Here Comes the Train

Udi Sharir Co-Founder & CTO, Save A Train. Photo Credit Anthony Upton

Udi Sharir Co-Founder & CTO, Save A Train. Photo Credit Anthony Upton

Israeli startup company SAVE A TRAIN is one of the eight finalists in the recent Visa’s Everywhere Initiative innovation contest

Udi Sharir Co-Founder & CTO, Save A Train. Photo Credit Anthony Upton
Udi Sharir Co-Founder & CTO, Save A Train. Photo Credit Anthony Upton

The Israeli startup SAVE A TRAIN grew out of a real need. The company enables connection between railways’ ticketing system and the traveler and enables him to benefit from discounts given even after he has purchased the ticket. SAVE A TRAIN is one of the eight companies to have made it to the finals in Visa’s recent Everywhere Initiative program. The contestants were invited to introduce payment solutions in three categories, using the Visa API interfaces, where the winning groups were even given the opportunity to make use of them. SAVE A TRAIN competed in the Regional Intercity Challenge category.

In Israel there is a fixed tariff between any two railway stations, but in other countries, especially in Europe, a train is priced exactly like an airplane, so that the price fluctuates from day to day according to supply and demand, with promotions and the like. Udi Sharir lived in France for awhile and he noticed that the prices he was paying were always more expensive than what other passengers were paying for the exact same route. “This made me angry and that’s how the idea came about. How to save the train passengers money so they won’t be paying more than they have to”.

And what does an Israeli do when he gets angry? He sets up a startup. That is how SAVE A TRAIN came into being.

“The global railways market is estimated at about $160 billion per year, of which $46 billion are in Europe alone.” says Sharir. “As in the airplane industry, train prices also fluctuate. We know how to predict how many passengers there will be on each journey and we also know how to do a calculation according to an index of the number of passengers per kilometer traveled – which is what interests the consumers. We help the railway operators increase occupancy and we help the passengers save”.

Sharir adds, “In many cases the train companies are still government enterprises and the financial interest is not always the driving criterion for the pricing policy – social considerations also play a part. There are economies that subsidize railway travel to save on building other transport infrastructures.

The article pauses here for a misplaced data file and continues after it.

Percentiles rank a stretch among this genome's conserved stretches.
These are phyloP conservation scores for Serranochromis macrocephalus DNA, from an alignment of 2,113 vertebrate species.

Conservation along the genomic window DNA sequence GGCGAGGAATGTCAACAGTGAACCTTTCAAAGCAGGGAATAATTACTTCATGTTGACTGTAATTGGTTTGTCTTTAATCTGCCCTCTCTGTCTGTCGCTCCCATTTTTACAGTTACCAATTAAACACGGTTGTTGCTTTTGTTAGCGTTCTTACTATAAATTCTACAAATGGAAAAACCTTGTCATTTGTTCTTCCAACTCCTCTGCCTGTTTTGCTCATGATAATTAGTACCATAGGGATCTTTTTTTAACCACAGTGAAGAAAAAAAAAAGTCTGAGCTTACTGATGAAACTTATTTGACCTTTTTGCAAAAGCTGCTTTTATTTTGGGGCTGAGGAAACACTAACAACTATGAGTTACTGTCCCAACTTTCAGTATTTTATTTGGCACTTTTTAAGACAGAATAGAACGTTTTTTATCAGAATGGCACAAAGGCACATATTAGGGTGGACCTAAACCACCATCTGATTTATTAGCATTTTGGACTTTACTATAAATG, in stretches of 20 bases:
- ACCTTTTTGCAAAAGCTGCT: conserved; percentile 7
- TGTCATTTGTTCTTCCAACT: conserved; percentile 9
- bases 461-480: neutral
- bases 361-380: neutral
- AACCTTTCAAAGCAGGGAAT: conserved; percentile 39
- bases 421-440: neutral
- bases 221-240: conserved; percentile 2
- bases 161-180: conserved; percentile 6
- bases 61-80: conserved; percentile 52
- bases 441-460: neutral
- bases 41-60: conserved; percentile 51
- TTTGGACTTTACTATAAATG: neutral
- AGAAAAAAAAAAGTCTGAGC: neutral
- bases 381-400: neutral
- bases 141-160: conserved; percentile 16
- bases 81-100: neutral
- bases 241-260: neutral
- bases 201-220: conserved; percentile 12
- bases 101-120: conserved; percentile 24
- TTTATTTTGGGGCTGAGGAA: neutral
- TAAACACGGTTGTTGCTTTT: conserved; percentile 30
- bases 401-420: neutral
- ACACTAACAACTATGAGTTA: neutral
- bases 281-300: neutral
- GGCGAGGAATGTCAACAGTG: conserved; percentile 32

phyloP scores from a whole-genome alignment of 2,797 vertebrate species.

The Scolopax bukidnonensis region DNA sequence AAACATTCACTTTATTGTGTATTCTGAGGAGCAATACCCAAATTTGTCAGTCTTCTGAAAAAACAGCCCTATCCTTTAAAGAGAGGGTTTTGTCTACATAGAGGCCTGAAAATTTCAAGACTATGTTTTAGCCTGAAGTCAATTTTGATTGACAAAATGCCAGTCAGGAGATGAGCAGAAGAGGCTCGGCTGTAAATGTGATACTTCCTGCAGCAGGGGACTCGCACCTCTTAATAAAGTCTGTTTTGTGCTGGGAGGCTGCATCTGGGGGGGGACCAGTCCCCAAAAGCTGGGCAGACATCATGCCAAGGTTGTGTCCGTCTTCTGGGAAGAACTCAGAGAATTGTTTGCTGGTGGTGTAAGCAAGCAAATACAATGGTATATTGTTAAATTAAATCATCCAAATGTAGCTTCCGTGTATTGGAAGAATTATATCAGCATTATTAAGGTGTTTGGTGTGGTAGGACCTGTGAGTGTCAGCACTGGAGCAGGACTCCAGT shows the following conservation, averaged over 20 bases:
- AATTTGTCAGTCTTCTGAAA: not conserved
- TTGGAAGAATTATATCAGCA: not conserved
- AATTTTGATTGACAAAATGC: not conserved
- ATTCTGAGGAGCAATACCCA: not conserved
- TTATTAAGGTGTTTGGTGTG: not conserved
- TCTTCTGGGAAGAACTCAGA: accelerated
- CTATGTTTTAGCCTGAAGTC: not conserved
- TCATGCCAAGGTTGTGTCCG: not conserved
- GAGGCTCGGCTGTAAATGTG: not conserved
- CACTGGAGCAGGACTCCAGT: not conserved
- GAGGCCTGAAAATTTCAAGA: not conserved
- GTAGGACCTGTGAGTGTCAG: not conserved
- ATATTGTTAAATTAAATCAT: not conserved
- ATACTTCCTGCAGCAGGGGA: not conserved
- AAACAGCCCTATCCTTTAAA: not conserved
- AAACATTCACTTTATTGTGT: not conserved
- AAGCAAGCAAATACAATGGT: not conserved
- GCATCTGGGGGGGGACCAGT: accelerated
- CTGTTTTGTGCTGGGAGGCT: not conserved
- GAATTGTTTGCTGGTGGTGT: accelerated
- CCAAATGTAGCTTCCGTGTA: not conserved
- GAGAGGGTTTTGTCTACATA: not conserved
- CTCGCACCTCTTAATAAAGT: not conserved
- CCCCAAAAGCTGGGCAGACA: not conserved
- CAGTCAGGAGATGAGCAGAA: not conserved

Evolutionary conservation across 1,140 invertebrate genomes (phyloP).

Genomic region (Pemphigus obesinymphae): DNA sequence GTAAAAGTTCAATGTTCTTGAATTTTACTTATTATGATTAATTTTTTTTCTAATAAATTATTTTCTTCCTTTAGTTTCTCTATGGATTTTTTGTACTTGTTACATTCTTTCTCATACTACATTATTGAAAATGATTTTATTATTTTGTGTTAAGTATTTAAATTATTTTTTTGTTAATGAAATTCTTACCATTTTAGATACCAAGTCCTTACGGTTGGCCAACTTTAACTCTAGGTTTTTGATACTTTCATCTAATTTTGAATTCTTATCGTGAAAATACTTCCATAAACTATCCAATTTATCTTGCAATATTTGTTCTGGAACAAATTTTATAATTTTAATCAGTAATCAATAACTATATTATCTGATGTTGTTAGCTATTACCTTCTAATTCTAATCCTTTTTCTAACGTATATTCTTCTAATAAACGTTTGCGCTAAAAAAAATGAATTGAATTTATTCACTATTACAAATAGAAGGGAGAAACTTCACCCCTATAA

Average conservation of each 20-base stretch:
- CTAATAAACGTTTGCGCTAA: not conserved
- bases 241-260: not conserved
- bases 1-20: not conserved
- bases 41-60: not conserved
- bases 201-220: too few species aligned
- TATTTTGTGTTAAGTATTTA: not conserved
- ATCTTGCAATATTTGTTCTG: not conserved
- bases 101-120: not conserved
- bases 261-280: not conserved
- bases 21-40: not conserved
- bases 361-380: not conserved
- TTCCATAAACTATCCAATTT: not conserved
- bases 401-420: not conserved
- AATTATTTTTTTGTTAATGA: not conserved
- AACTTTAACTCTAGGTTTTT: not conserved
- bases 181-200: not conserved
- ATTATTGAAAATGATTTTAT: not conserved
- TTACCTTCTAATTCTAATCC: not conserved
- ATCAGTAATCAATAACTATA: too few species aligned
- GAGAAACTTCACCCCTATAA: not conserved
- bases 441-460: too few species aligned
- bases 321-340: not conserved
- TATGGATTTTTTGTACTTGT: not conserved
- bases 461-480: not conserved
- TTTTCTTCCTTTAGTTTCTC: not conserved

“We have developed six products, where one of them enables the customer to be reimbursed if the ticket price got reduced after he has purchased it. He receives the refund as a credit toward his next journey, rather than in cash, and therefore the system also facilitates strengthening of customer loyalty. We started working with the Italian railway company, TRENITALIA, and we will soon be working with the Dutch NS railway company.

“Visa will be glad to penetrate the hottest market in the tourist industry, where the online service penetration level is low. This is also a market very few people understand, and it is therefore important for them to find experts in the field who will be able to enter it with a substantial footprint”, says Sharir.

The company is located in Ramat HaSharon, it employs seven employees and has so far raised half a million dollars from private investors.

Oded Salomy, General Manager of Visa in Israel, said: “SAVE A TRAIN was among 8 Israeli companies that reached the finals and competed for the prizes against another 7 young companies from Europe. The competition was tough but the contestants stood out with their innovative ideas, their advanced technologies and solutions, which will be altering the way people buy and use money”.

Bill Gajda, Visa’s Executive VP for Innovation and Strategic partners in Europe, the Middle East and Africa (EMEA), said: “We looked for, and are continuing to look for a broad range of Fintech solutions. In places like Tel Aviv, Berlin and London there are lots of companies working in these fields.

“Israel is strong in many technologies, nor just in what traditionally is related to security. Israel is emerging as a world leader in biometrics and now a vibrant bitcoin community is also forming there. And even generally speaking there are lots of good Israeli Fintech companies we would like to work with and accelerate their development”.



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